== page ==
News / Europe

    Amnestied Members of Pussy Riot Speak Out

    Two members of Russian punk group Pussy Riot, Nadezhda Tolokonnikova (R) and Maria Alyokhina (L), answer journalists' questions during their news conference in Moscow on December 27, 2013.
    Two members of Russian punk group Pussy Riot, Nadezhda Tolokonnikova (R) and Maria Alyokhina (L), answer journalists' questions during their news conference in Moscow on December 27, 2013.
    The two members of Russia’s all-female punk rock band Pussy Riot, who  were granted amnesty last week, are lashing out at Russian President Vladimir Putin.

    At a press conference Friday, newly released band members Maria Alyokhina and Nadezhda Tolikonnikova immediately launched into sharp criticism of Russia’s strong-arm leader.

    Tolikonnikova says this week's release was a public relations stunt ahead of the Winter Olympics in Sochi -- a pet project of Russian President Vladimir Putin’s.  She also encouraged others to boycott the games.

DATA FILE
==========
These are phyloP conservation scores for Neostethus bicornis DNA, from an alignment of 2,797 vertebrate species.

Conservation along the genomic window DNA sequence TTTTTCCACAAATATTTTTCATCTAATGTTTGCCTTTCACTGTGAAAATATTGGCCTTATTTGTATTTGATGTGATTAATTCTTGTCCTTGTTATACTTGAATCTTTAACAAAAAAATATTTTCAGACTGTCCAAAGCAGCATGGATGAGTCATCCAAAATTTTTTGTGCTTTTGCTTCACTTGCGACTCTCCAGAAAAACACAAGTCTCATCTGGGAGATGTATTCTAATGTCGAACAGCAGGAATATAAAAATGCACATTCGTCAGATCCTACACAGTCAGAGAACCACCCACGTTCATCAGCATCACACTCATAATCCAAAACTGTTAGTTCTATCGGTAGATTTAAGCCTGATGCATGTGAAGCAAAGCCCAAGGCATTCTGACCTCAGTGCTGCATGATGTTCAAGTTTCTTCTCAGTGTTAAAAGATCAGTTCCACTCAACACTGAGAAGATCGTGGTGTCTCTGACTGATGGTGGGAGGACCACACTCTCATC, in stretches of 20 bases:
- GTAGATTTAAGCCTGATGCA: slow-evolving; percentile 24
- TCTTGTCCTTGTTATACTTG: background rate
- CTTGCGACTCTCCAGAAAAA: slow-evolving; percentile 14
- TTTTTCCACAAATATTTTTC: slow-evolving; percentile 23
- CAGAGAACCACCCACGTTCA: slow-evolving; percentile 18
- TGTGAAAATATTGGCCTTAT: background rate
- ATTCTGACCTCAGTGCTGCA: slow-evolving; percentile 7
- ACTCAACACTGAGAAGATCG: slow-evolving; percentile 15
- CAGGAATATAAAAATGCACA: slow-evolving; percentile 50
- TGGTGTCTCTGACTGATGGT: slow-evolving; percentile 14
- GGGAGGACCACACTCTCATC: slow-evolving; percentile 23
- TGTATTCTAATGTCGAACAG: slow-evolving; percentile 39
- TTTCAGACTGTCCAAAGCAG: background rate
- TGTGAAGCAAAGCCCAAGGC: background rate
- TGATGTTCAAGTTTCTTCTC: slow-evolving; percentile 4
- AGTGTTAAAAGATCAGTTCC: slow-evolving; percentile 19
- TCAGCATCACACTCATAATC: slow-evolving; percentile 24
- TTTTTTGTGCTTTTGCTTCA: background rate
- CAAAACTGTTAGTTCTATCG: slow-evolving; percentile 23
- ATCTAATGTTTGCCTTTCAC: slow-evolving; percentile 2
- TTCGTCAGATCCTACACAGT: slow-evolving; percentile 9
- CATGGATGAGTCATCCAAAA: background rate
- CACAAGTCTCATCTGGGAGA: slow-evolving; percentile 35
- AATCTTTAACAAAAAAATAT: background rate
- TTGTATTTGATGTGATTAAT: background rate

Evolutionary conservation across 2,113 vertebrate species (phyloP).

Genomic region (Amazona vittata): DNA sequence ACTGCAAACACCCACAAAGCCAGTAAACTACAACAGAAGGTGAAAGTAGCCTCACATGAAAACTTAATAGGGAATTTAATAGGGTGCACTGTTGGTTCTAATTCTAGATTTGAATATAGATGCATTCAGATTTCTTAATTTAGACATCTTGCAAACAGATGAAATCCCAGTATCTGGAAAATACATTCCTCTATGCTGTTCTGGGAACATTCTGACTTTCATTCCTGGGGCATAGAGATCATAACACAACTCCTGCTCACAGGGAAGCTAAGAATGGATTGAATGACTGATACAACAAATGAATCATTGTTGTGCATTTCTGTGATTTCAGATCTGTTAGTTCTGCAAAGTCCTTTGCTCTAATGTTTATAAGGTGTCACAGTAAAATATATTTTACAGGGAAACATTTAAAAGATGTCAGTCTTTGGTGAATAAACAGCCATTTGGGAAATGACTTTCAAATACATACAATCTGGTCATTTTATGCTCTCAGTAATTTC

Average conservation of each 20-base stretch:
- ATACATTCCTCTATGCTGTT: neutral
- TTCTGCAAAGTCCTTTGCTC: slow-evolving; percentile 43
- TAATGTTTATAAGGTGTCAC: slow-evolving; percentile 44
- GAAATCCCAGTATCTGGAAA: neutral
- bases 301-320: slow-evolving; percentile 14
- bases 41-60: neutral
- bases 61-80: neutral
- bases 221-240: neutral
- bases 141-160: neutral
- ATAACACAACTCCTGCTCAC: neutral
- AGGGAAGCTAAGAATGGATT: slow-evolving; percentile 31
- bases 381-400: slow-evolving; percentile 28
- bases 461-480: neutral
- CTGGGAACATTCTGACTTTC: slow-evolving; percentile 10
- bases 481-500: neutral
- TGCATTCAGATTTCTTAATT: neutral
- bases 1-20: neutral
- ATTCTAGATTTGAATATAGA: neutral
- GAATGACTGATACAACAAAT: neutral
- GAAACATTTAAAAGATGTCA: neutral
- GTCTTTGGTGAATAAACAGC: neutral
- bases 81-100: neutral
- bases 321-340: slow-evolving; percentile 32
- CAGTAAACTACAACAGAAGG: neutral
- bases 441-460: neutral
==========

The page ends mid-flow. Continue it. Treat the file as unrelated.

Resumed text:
Alyokhina criticized Putin’s relationship with the powerful Russian Orthodox Church, saying that it played a role in their conviction
     in 2012.

     The two were convicted of hooliganism motivated by religious hatred.  On the altar of the country's most prominent Orthodox Cathedral, they called on the Virgin Mary to deliver Russia from Putin.  They were each sentenced to two years in prison.

    Tolokonnikova says the two will not let their time behind bars deter them from working for an improved civil society. They say they want to use their experiences to help others who are behind bars by working to reform Russia’s notoriously bad prison system.

    She says the band members' ultimate goal is solidarity, a developed civil society and the ability to help one another. She says the band saw the need for reform while in prison and considers their experiences as a "real miracle," and they are very grateful to all those who supported them.

    Tolokonnikova went on to say that it would be great if former oil tycoon Mikhail Khodorkovsky -- who was pardoned and released just days before the women -- would work with them to try and fix the system.

    She says the band members consider Khodorkovsky an important and very strong person with an unbelievable personality. She noted that his prison experience was much longer and much tougher than theirs. She explains that the sort of cooperation she is talking about would be mainly conceptual, focusing on an exchange of ideas.

    This month's wave of Russian prisoner releases has also included a number of Greenpeace activists arrested over an Arctic protest action.

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